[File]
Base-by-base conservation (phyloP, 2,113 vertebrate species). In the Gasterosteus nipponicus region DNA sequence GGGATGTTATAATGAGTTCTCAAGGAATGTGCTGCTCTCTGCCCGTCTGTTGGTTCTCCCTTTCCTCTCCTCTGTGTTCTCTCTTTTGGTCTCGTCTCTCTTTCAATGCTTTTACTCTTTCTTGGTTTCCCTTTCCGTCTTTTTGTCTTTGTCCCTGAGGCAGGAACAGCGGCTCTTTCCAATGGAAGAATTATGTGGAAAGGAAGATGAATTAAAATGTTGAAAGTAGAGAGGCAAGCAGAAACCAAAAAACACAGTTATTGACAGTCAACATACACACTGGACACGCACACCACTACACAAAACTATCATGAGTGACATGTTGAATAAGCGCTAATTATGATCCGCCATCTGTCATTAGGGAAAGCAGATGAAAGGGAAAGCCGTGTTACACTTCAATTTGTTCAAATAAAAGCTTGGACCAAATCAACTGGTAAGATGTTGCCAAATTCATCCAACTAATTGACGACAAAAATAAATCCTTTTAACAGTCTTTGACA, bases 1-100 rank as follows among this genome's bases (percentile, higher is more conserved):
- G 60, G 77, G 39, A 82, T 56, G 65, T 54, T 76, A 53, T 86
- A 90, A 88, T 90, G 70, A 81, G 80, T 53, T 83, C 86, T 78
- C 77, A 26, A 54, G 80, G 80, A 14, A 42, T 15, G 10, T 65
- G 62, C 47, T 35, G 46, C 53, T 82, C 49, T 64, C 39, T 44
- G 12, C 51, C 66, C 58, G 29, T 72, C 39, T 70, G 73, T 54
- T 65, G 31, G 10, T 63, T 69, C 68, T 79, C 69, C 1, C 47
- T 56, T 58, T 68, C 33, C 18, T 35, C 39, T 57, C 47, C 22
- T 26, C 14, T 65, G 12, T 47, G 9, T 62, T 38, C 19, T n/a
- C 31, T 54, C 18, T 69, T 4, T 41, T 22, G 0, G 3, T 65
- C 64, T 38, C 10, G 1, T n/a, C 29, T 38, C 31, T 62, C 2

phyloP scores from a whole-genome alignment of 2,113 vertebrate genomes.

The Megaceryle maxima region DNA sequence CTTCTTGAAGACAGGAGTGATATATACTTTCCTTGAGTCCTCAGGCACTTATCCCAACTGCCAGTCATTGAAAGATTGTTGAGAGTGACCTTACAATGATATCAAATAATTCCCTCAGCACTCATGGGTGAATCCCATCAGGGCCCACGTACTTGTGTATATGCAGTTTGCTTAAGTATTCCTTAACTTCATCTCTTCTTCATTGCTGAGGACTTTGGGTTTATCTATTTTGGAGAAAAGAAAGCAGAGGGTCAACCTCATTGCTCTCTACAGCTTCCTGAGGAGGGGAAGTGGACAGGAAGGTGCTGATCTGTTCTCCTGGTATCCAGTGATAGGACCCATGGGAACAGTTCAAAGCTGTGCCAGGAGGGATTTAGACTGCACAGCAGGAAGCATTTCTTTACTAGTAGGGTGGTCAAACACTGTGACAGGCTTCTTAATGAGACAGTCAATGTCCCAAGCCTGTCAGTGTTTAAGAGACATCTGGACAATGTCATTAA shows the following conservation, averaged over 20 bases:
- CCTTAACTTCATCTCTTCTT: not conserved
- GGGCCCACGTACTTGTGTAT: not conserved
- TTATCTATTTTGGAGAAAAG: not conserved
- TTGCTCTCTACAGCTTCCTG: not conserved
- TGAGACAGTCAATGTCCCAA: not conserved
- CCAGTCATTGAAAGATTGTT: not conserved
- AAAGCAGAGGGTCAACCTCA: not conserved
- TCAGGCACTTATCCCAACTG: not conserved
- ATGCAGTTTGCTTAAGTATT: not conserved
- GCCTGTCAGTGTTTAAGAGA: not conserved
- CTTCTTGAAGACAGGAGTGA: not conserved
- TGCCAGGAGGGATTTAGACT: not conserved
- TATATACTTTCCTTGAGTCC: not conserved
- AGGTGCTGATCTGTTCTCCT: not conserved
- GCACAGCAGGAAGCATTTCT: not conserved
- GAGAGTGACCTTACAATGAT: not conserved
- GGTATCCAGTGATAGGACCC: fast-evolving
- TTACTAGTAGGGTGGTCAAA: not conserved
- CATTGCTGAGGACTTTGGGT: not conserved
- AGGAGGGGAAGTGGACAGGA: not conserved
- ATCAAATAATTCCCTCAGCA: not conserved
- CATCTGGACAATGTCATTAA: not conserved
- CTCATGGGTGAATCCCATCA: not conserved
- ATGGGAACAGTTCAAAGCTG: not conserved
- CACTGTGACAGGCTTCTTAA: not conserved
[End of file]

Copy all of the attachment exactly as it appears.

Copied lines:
Base-by-base conservation (phyloP, 2,113 vertebrate species). In the Gasterosteus nipponicus region DNA sequence GGGATGTTATAATGAGTTCTCAAGGAATGTGCTGCTCTCTGCCCGTCTGTTGGTTCTCCCTTTCCTCTCCTCTGTGTTCTCTCTTTTGGTCTCGTCTCTCTTTCAATGCTTTTACTCTTTCTTGGTTTCCCTTTCCGTCTTTTTGTCTTTGTCCCTGAGGCAGGAACAGCGGCTCTTTCCAATGGAAGAATTATGTGGAAAGGAAGATGAATTAAAATGTTGAAAGTAGAGAGGCAAGCAGAAACCAAAAAACACAGTTATTGACAGTCAACATACACACTGGACACGCACACCACTACACAAAACTATCATGAGTGACATGTTGAATAAGCGCTAATTATGATCCGCCATCTGTCATTAGGGAAAGCAGATGAAAGGGAAAGCCGTGTTACACTTCAATTTGTTCAAATAAAAGCTTGGACCAAATCAACTGGTAAGATGTTGCCAAATTCATCCAACTAATTGACGACAAAAATAAATCCTTTTAACAGTCTTTGACA, bases 1-100 rank as follows among this genome's bases (percentile, higher is more conserved):
- G 60, G 77, G 39, A 82, T 56, G 65, T 54, T 76, A 53, T 86
- A 90, A 88, T 90, G 70, A 81, G 80, T 53, T 83, C 86, T 78
- C 77, A 26, A 54, G 80, G 80, A 14, A 42, T 15, G 10, T 65
- G 62, C 47, T 35, G 46, C 53, T 82, C 49, T 64, C 39, T 44
- G 12, C 51, C 66, C 58, G 29, T 72, C 39, T 70, G 73, T 54
- T 65, G 31, G 10, T 63, T 69, C 68, T 79, C 69, C 1, C 47
- T 56, T 58, T 68, C 33, C 18, T 35, C 39, T 57, C 47, C 22
- T 26, C 14, T 65, G 12, T 47, G 9, T 62, T 38, C 19, T n/a
- C 31, T 54, C 18, T 69, T 4, T 41, T 22, G 0, G 3, T 65
- C 64, T 38, C 10, G 1, T n/a, C 29, T 38, C 31, T 62, C 2

phyloP scores from a whole-genome alignment of 2,113 vertebrate genomes.

The Megaceryle maxima region DNA sequence CTTCTTGAAGACAGGAGTGATATATACTTTCCTTGAGTCCTCAGGCACTTATCCCAACTGCCAGTCATTGAAAGATTGTTGAGAGTGACCTTACAATGATATCAAATAATTCCCTCAGCACTCATGGGTGAATCCCATCAGGGCCCACGTACTTGTGTATATGCAGTTTGCTTAAGTATTCCTTAACTTCATCTCTTCTTCATTGCTGAGGACTTTGGGTTTATCTATTTTGGAGAAAAGAAAGCAGAGGGTCAACCTCATTGCTCTCTACAGCTTCCTGAGGAGGGGAAGTGGACAGGAAGGTGCTGATCTGTTCTCCTGGTATCCAGTGATAGGACCCATGGGAACAGTTCAAAGCTGTGCCAGGAGGGATTTAGACTGCACAGCAGGAAGCATTTCTTTACTAGTAGGGTGGTCAAACACTGTGACAGGCTTCTTAATGAGACAGTCAATGTCCCAAGCCTGTCAGTGTTTAAGAGACATCTGGACAATGTCATTAA shows the following conservation, averaged over 20 bases:
- CCTTAACTTCATCTCTTCTT: not conserved
- GGGCCCACGTACTTGTGTAT: not conserved
- TTATCTATTTTGGAGAAAAG: not conserved
- TTGCTCTCTACAGCTTCCTG: not conserved
- TGAGACAGTCAATGTCCCAA: not conserved
- CCAGTCATTGAAAGATTGTT: not conserved
- AAAGCAGAGGGTCAACCTCA: not conserved
- TCAGGCACTTATCCCAACTG: not conserved
- ATGCAGTTTGCTTAAGTATT: not conserved
- GCCTGTCAGTGTTTAAGAGA: not conserved
- CTTCTTGAAGACAGGAGTGA: not conserved
- TGCCAGGAGGGATTTAGACT: not conserved
- TATATACTTTCCTTGAGTCC: not conserved
- AGGTGCTGATCTGTTCTCCT: not conserved
- GCACAGCAGGAAGCATTTCT: not conserved
- GAGAGTGACCTTACAATGAT: not conserved
- GGTATCCAGTGATAGGACCC: fast-evolving
- TTACTAGTAGGGTGGTCAAA: not conserved
- CATTGCTGAGGACTTTGGGT: not conserved
- AGGAGGGGAAGTGGACAGGA: not conserved
- ATCAAATAATTCCCTCAGCA: not conserved
- CATCTGGACAATGTCATTAA: not conserved
- CTCATGGGTGAATCCCATCA: not conserved
- ATGGGAACAGTTCAAAGCTG: not conserved
- CACTGTGACAGGCTTCTTAA: not conserved